Spotify is quickly becoming an advertising giant. The music streaming app now has over 100 million active users, according to the latest numbers. Half of those users are on Spotify for free, meaning they’re being advertised to while listening to music. And now that Spotify offers several different ways to advertise on the platform, marketers need to pay closer attention to the music-streaming giant.
Originally, Spotify launched its music playlist platform entirely for free. Then Spotify used audio and banner ads to prompt users to subscribe to the premium/paid version. Spotify is still doing this, but now those advertising slots are open to external advertisers. More recently, Spotify began selling ad space programatically, through a deal with The Trade Desk and other platforms.
Before we go further, it’s important to note the distinction between the Spotify-for-free and the premium subscription. Quite simply, the free version has ads and the premium doesn’t. Now, you may be wondering “why would I buy ad space on a platform that is pushing users to pay for its ad-free version?” Well, that’s not the full story.
Yes, Spotify does want users to pay for its premium service. But that doesn’t mean they’re writing off the free version. Spotify just acquired the video discovery startup MightyTV. The company hopes to use MightyTV to improve the user experience on its free and premium platforms. In a recent statement, Spotify’s VP of product Jason Richman stressed that the company views its free version as a standalone product, one that they need people to use. Without a heavy user base for its free streaming service, Spotify can’t sell ad space, so they’re definitely aware of its continued importance.
How Spotify Ads Work
Anytime a user signs into Spotify, they’ll see a sponsored ad on their homepage banner. Again, this applies only to free users, something to keep in mind throughout the rest of this post. But homepage banner ads aren’t the only type of ad to be found on Spotify. Display marketers should expect to find both familiar and rather new ad formats available.
Like we already mentioned, display marketers now have access to Spotify ads through real-time bidding platforms like The Trade Desk. What makes Spotify a bit unique is the level of information provided. Using data provided by Spotify and first-party information, marketers can inform their buying decisions based on user-listening-habits.
Certain Spotify ad formats are also more resistant to ad-blockers, said Spotify this past summer. Audio ad formats are particularly more effective against ad-blocking software. But it’s not as if Spotify users are entirely against ads while enjoying music. According to numbers from Spotify, 75% of digital audio listeners think commercials are totally fine on a free streaming service. 47% also said that ads are even less intrusive on a service like Spotify, rather than traditional radio.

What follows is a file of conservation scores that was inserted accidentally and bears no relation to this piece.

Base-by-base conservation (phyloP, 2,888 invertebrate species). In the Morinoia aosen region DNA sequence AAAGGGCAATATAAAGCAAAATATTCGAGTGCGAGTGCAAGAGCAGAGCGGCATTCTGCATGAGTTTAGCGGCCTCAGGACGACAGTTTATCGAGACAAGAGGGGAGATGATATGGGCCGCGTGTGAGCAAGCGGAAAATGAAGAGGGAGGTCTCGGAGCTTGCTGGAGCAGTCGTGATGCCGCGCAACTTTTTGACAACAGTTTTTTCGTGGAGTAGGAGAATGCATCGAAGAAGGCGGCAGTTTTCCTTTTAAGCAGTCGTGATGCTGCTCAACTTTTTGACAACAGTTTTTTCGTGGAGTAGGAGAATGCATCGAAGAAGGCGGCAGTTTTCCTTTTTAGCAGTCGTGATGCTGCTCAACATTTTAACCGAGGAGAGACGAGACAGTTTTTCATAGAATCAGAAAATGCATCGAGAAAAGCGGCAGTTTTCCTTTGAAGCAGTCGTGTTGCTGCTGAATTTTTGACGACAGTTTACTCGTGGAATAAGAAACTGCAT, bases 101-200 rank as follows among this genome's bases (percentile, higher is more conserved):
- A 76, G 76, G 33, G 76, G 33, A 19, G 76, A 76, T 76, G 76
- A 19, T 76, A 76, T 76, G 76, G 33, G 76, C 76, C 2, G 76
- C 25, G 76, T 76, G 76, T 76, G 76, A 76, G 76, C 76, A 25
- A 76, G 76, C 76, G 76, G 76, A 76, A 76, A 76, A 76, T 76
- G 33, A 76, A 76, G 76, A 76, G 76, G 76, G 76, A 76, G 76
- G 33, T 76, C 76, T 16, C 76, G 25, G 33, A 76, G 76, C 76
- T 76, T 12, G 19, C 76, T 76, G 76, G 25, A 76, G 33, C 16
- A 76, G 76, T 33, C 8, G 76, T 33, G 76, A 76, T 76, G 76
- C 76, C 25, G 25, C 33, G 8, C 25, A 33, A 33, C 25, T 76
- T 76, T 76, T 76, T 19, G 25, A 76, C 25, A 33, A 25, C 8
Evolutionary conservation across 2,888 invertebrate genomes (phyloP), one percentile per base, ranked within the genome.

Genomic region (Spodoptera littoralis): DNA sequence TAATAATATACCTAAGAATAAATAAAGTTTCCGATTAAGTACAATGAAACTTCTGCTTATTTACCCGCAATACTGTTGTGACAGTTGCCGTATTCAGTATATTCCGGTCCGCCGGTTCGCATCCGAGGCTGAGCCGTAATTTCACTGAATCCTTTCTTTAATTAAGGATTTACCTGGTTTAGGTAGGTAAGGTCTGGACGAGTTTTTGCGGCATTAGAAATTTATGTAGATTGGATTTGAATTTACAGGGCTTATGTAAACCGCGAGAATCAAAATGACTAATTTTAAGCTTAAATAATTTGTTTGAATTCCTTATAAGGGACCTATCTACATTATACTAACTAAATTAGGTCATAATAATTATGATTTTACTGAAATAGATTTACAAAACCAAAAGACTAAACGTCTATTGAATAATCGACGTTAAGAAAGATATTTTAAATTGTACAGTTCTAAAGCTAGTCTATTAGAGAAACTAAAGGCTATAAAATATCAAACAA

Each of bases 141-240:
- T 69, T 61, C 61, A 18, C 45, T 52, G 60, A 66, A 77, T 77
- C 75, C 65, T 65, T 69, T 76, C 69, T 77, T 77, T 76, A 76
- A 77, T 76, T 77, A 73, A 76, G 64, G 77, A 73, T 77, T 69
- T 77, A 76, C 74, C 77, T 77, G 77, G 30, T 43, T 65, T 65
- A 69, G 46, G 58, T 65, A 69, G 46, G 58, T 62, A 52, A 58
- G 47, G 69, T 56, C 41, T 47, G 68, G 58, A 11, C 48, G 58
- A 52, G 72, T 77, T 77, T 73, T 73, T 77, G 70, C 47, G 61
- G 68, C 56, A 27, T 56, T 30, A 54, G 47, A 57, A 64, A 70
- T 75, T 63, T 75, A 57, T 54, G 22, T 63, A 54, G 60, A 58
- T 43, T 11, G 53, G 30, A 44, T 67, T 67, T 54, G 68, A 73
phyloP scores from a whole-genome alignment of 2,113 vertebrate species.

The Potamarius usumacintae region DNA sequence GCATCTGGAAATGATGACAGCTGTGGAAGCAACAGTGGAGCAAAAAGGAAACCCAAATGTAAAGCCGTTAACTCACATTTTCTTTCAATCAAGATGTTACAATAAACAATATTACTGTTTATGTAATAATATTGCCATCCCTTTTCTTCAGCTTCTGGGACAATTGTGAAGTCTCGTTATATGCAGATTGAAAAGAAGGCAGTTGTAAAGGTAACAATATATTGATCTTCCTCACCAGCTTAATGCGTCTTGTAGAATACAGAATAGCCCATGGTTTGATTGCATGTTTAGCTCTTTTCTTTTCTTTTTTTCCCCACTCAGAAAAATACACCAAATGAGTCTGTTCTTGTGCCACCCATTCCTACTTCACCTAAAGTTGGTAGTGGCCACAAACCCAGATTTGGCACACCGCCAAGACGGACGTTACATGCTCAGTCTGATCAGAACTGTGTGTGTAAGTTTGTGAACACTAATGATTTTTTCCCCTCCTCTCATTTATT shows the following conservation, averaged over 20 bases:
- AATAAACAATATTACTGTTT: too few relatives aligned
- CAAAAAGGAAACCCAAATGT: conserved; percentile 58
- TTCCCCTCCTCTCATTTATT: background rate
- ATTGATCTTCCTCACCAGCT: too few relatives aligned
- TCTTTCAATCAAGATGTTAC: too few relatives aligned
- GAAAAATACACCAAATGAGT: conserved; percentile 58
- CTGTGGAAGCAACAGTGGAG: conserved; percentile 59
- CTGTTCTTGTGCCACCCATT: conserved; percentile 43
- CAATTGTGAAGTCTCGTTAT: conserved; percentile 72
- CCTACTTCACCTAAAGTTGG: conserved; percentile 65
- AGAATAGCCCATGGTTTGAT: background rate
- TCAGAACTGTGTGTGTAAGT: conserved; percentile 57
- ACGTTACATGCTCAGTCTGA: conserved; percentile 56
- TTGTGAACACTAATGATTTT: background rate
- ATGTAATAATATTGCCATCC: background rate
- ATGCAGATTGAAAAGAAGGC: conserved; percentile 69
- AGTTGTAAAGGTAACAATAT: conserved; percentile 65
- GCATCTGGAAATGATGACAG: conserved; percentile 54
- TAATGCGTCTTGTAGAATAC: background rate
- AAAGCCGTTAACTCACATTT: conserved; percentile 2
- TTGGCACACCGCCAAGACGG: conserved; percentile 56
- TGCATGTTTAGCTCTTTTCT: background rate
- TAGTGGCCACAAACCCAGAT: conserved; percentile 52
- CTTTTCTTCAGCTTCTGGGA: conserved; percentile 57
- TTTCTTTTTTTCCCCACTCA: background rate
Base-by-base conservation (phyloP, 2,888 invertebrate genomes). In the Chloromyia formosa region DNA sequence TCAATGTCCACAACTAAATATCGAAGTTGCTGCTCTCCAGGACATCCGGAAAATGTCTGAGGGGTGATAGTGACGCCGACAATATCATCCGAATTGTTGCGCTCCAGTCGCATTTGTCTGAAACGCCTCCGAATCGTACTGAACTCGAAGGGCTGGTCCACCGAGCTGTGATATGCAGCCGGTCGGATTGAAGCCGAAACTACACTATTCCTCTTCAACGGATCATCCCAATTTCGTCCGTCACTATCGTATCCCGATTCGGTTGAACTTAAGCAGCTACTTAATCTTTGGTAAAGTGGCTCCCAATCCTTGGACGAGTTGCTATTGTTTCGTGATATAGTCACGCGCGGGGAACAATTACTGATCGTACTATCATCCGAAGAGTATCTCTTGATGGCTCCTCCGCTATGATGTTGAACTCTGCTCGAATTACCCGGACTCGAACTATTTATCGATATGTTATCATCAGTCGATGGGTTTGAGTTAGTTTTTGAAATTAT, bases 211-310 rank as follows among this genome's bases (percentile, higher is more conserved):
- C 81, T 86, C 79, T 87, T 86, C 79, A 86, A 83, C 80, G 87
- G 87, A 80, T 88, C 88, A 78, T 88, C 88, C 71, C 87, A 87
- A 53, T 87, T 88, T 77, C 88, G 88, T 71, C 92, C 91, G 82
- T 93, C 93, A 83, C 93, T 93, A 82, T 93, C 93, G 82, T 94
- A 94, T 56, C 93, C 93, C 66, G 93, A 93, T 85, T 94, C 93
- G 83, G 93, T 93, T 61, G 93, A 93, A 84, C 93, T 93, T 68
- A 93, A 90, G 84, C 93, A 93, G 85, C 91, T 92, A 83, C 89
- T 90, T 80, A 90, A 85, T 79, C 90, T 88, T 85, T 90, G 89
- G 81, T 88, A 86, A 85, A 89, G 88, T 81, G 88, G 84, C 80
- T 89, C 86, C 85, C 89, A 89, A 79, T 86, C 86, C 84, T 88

Several different ad formats are available to advertisers on Spotify, from sponsored playlists to video takeovers. For display marketers, though, two Spotify ad formats will useful: audio and banner ads.
Spotify Audio Ads
All audio ads on Spotify are played during commercial ads breaks, in-between songs. When the soundbite is playing, an ad image in Spotify’s Cover Art section is presented along with a Campaign Name that users can click on. Audio ads are applicable across devices, too, so they can be heard on desktop, mobile and consoles.
To get a sense of how the platform works, check out the audio ad example for Clipper tea below.
So, as you can see, there are two elements to a Spotify audio ad. There’s the audio ad, which Spotify limits to being 15 to 30 seconds in length, and there’s the clickable campaign image. The interplay between the two is what makes a Spotify audio ad a bit different from your typical programmatic display ad.
But what truly makes audio ads on Spotify so exciting, though, is the ability to target specific audiences. Using Spotify’s user-data, you can specify a target audience based on age, gender, musical genre, or a specific playlist. Combining this info with The Trade Desk’s audience targeting tools, you can ensure that your audio ads are being seen and heard on playlists that your target demographic is actually listening to.
Spotify Banner Ads
Display marketers will be far more familiar with this Spotify ad format. Banner ads on Spotify are pretty much the same as anywhere else. The only key difference is that these banner ads live exclusively on the Spotify platform. According to Spotify’s specs, display ads are showcased to users for 30 seconds, being visible the whole time (unless Spotify is minimized) and won’t be shown at the same time as another ad.
Banner ads are generally shown at the top of the Spotify browser when a user signs in. Then, when they’re already listening to a playlist or selection of songs, the display ad moves to the bottom of the page. We’ve got a few examples to show you how a banner ad on Spotify will look, like this one from Air Transat.
Here’s another from Sonnet Insurance.
And here’s one from Subway that gives you a sense of what banner ads look like on the Spotify home page.
Spotify also uses banner ads to promote itself on the platform. If anyone knows that display ads on Spotify work, it’s the Spotify team themselves. So seeing Spotify banner ads on Spotify makes us a bit more confident in the platform and ad format. Check out how Spotify advertises its sponsored playlists and premium service below.
A large user base, audience targeting, and multiple ad formats makes Spotify a useful marketing channel for display advertisers. Hopefully by now you’ve got a good sense of how Spotify display ads work, and the benefits they bring to marketers. Remember, more channels are always better, especially when you have the right display ad management tools!
Feature Image: musicoomph.com
All screenshots by Chandal Nolasco da Silva. Taken April 2017 from Spotify.